More than 70 people attended an ‘open space technology’ forum in late November to have their say on major organisational changes underway in the Vic/Tas synod. The same group was invited back to a feedback workshop last month.
As part of the strategy to seek new ways of being church, a resolution was passed at last year’s Synod to form a Mission and Capacity Building Unit.
Some of the areas that will be brought together as part of the new unit include the Commission for Mission, the Centre for Theology and Ministry, BOMAR (Board of Mission and Resourcing) and resourcing of placements.
Staff and board representatives from these areas were joined by presbytery representatives as they considered how the Uniting Church might meet the changing needs of contemporary society.
The ‘open space technology’ forum was chosen to enable those present to set the agenda and discuss what they felt was important. At the start of the event, participants were invited to write questions or concerns on a piece of paper which was then displayed on the wall. People could then choose which conversations they wanted to engage in.
One participant thought that asking people to set the agenda was a good idea, as it highlighted that many people were concerned about similar issues. It also demonstrated how easy it is for misunderstanding to occur.
“What I am realising is that people have different definitions for words,” she said.
“For example, I was just in the capacity building discussion because I was curious to see what other people think capacity building is.
“Some people see it as resourcing and giving information to congregations. Whereas I see capacity building as training people, and giving them skills so they can do it themselves.”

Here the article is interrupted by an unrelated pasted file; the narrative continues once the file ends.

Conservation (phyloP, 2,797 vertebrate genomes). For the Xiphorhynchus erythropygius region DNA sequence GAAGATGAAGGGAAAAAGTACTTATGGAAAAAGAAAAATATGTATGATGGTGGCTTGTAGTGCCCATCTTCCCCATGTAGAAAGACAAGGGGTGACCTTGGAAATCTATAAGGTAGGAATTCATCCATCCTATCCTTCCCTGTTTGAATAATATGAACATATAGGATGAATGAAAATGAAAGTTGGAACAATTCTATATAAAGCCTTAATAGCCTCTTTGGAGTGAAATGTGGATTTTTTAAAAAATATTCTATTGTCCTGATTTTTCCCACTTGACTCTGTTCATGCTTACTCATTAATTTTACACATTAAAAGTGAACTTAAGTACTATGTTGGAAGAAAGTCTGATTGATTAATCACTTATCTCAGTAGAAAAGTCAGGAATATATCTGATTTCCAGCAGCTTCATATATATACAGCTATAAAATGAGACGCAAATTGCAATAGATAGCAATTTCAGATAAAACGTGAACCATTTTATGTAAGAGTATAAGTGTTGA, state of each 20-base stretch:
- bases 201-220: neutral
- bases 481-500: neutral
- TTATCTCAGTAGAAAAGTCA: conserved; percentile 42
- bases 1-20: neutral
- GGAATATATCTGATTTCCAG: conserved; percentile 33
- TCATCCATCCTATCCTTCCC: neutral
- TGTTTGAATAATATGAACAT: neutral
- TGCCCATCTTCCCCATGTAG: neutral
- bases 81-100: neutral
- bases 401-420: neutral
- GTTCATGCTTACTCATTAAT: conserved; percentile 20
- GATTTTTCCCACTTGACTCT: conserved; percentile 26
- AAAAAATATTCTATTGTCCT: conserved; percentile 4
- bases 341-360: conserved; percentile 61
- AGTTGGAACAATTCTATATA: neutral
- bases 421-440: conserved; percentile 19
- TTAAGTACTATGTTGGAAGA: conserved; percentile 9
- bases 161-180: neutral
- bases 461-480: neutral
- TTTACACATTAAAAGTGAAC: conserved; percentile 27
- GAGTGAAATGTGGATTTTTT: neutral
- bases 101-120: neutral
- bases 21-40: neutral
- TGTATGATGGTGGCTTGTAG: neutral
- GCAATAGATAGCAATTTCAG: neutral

She said that people felt comfortable to express their opinions about the effects the changes might have and this had been mainly positive.
“For some people, the comments that I’m hearing are very anxiety ridden,” she said.
“But the first discussion I went to was about how to rebuild trust between people, congregations, presbyteries and synod.”
Another participant felt the day was an opportunity to better understand different areas of the church.
“I think it’s exciting because it’s empowering. It’s also an encouragement to create better communication between synod, presbyteries and congregations, to actually help some of those conversations to happen.”
At the follow-up session in January, attended by close to 60 people, table groups were asked to give feedback on the themes and areas of focus in the new unit.
Whilst there was support for the direction of the implementation, some participants hoped they would receive an outline of the new unit’s organisational structure.
The development of this structure will be a key aspect of the Synod Standing Committee’s considerations during March and April.
It is expected that the new-look unit will be operational in the second half of the year.